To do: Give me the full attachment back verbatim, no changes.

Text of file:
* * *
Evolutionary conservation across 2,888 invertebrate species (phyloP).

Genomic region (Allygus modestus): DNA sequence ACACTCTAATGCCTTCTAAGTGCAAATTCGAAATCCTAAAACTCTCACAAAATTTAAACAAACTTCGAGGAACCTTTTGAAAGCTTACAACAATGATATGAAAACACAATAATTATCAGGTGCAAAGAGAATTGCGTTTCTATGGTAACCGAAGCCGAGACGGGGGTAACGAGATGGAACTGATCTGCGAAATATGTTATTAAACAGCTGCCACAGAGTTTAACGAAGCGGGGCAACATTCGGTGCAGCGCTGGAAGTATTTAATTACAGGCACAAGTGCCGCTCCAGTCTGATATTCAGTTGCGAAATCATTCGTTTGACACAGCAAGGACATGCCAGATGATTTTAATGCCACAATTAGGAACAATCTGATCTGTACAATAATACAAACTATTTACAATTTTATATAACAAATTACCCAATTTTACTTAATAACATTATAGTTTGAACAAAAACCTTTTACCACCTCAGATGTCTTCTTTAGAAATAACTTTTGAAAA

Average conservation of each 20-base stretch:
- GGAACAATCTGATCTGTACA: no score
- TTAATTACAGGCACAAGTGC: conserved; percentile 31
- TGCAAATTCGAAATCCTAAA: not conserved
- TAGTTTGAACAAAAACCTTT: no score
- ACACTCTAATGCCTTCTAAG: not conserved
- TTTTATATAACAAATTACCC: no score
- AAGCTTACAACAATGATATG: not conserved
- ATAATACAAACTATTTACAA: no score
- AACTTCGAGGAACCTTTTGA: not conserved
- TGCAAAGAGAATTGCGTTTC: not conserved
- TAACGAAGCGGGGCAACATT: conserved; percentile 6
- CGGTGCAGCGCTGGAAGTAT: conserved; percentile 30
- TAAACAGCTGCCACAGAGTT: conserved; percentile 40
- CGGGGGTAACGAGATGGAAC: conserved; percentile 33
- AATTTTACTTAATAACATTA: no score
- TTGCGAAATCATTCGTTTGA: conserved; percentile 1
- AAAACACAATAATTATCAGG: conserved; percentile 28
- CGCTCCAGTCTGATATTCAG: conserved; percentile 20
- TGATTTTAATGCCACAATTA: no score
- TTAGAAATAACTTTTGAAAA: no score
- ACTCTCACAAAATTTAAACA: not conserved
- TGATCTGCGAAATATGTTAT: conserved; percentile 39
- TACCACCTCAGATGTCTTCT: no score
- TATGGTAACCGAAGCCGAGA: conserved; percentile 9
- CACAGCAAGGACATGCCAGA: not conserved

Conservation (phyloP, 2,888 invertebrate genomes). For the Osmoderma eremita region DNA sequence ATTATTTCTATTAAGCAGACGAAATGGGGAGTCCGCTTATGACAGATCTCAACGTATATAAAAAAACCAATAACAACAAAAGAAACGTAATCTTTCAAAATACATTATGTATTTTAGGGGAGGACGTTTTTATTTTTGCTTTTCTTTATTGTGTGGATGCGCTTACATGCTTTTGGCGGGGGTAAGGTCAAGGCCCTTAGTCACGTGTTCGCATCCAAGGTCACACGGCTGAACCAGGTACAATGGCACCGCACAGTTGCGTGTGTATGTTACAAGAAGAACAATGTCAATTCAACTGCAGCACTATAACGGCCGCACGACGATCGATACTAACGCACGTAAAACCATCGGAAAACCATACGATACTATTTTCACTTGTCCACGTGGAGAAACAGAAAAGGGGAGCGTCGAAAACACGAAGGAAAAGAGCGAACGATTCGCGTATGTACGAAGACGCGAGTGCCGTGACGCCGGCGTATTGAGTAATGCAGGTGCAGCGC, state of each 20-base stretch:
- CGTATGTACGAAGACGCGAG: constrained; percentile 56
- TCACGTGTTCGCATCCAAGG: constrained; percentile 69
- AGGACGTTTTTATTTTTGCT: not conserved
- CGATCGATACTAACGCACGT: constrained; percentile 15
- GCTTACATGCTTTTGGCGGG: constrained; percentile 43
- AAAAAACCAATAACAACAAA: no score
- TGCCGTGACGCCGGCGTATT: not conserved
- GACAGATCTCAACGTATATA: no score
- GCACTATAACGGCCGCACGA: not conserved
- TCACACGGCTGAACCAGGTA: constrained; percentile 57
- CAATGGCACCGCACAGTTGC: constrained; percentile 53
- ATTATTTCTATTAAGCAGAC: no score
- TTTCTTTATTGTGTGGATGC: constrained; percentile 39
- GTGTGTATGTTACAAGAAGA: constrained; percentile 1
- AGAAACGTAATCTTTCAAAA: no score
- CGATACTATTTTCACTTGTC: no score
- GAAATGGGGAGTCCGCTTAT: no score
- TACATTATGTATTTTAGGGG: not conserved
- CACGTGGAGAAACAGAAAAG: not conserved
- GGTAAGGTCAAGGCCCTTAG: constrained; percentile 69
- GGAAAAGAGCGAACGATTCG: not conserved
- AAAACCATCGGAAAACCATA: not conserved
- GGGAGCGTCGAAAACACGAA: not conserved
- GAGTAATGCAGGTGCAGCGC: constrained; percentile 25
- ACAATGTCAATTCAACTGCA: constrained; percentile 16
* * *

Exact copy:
Evolutionary conservation across 2,888 invertebrate species (phyloP).

Genomic region (Allygus modestus): DNA sequence ACACTCTAATGCCTTCTAAGTGCAAATTCGAAATCCTAAAACTCTCACAAAATTTAAACAAACTTCGAGGAACCTTTTGAAAGCTTACAACAATGATATGAAAACACAATAATTATCAGGTGCAAAGAGAATTGCGTTTCTATGGTAACCGAAGCCGAGACGGGGGTAACGAGATGGAACTGATCTGCGAAATATGTTATTAAACAGCTGCCACAGAGTTTAACGAAGCGGGGCAACATTCGGTGCAGCGCTGGAAGTATTTAATTACAGGCACAAGTGCCGCTCCAGTCTGATATTCAGTTGCGAAATCATTCGTTTGACACAGCAAGGACATGCCAGATGATTTTAATGCCACAATTAGGAACAATCTGATCTGTACAATAATACAAACTATTTACAATTTTATATAACAAATTACCCAATTTTACTTAATAACATTATAGTTTGAACAAAAACCTTTTACCACCTCAGATGTCTTCTTTAGAAATAACTTTTGAAAA

Average conservation of each 20-base stretch:
- GGAACAATCTGATCTGTACA: no score
- TTAATTACAGGCACAAGTGC: conserved; percentile 31
- TGCAAATTCGAAATCCTAAA: not conserved
- TAGTTTGAACAAAAACCTTT: no score
- ACACTCTAATGCCTTCTAAG: not conserved
- TTTTATATAACAAATTACCC: no score
- AAGCTTACAACAATGATATG: not conserved
- ATAATACAAACTATTTACAA: no score
- AACTTCGAGGAACCTTTTGA: not conserved
- TGCAAAGAGAATTGCGTTTC: not conserved
- TAACGAAGCGGGGCAACATT: conserved; percentile 6
- CGGTGCAGCGCTGGAAGTAT: conserved; percentile 30
- TAAACAGCTGCCACAGAGTT: conserved; percentile 40
- CGGGGGTAACGAGATGGAAC: conserved; percentile 33
- AATTTTACTTAATAACATTA: no score
- TTGCGAAATCATTCGTTTGA: conserved; percentile 1
- AAAACACAATAATTATCAGG: conserved; percentile 28
- CGCTCCAGTCTGATATTCAG: conserved; percentile 20
- TGATTTTAATGCCACAATTA: no score
- TTAGAAATAACTTTTGAAAA: no score
- ACTCTCACAAAATTTAAACA: not conserved
- TGATCTGCGAAATATGTTAT: conserved; percentile 39
- TACCACCTCAGATGTCTTCT: no score
- TATGGTAACCGAAGCCGAGA: conserved; percentile 9
- CACAGCAAGGACATGCCAGA: not conserved

Conservation (phyloP, 2,888 invertebrate genomes). For the Osmoderma eremita region DNA sequence ATTATTTCTATTAAGCAGACGAAATGGGGAGTCCGCTTATGACAGATCTCAACGTATATAAAAAAACCAATAACAACAAAAGAAACGTAATCTTTCAAAATACATTATGTATTTTAGGGGAGGACGTTTTTATTTTTGCTTTTCTTTATTGTGTGGATGCGCTTACATGCTTTTGGCGGGGGTAAGGTCAAGGCCCTTAGTCACGTGTTCGCATCCAAGGTCACACGGCTGAACCAGGTACAATGGCACCGCACAGTTGCGTGTGTATGTTACAAGAAGAACAATGTCAATTCAACTGCAGCACTATAACGGCCGCACGACGATCGATACTAACGCACGTAAAACCATCGGAAAACCATACGATACTATTTTCACTTGTCCACGTGGAGAAACAGAAAAGGGGAGCGTCGAAAACACGAAGGAAAAGAGCGAACGATTCGCGTATGTACGAAGACGCGAGTGCCGTGACGCCGGCGTATTGAGTAATGCAGGTGCAGCGC, state of each 20-base stretch:
- CGTATGTACGAAGACGCGAG: constrained; percentile 56
- TCACGTGTTCGCATCCAAGG: constrained; percentile 69
- AGGACGTTTTTATTTTTGCT: not conserved
- CGATCGATACTAACGCACGT: constrained; percentile 15
- GCTTACATGCTTTTGGCGGG: constrained; percentile 43
- AAAAAACCAATAACAACAAA: no score
- TGCCGTGACGCCGGCGTATT: not conserved
- GACAGATCTCAACGTATATA: no score
- GCACTATAACGGCCGCACGA: not conserved
- TCACACGGCTGAACCAGGTA: constrained; percentile 57
- CAATGGCACCGCACAGTTGC: constrained; percentile 53
- ATTATTTCTATTAAGCAGAC: no score
- TTTCTTTATTGTGTGGATGC: constrained; percentile 39
- GTGTGTATGTTACAAGAAGA: constrained; percentile 1
- AGAAACGTAATCTTTCAAAA: no score
- CGATACTATTTTCACTTGTC: no score
- GAAATGGGGAGTCCGCTTAT: no score
- TACATTATGTATTTTAGGGG: not conserved
- CACGTGGAGAAACAGAAAAG: not conserved
- GGTAAGGTCAAGGCCCTTAG: constrained; percentile 69
- GGAAAAGAGCGAACGATTCG: not conserved
- AAAACCATCGGAAAACCATA: not conserved
- GGGAGCGTCGAAAACACGAA: not conserved
- GAGTAATGCAGGTGCAGCGC: constrained; percentile 25
- ACAATGTCAATTCAACTGCA: constrained; percentile 16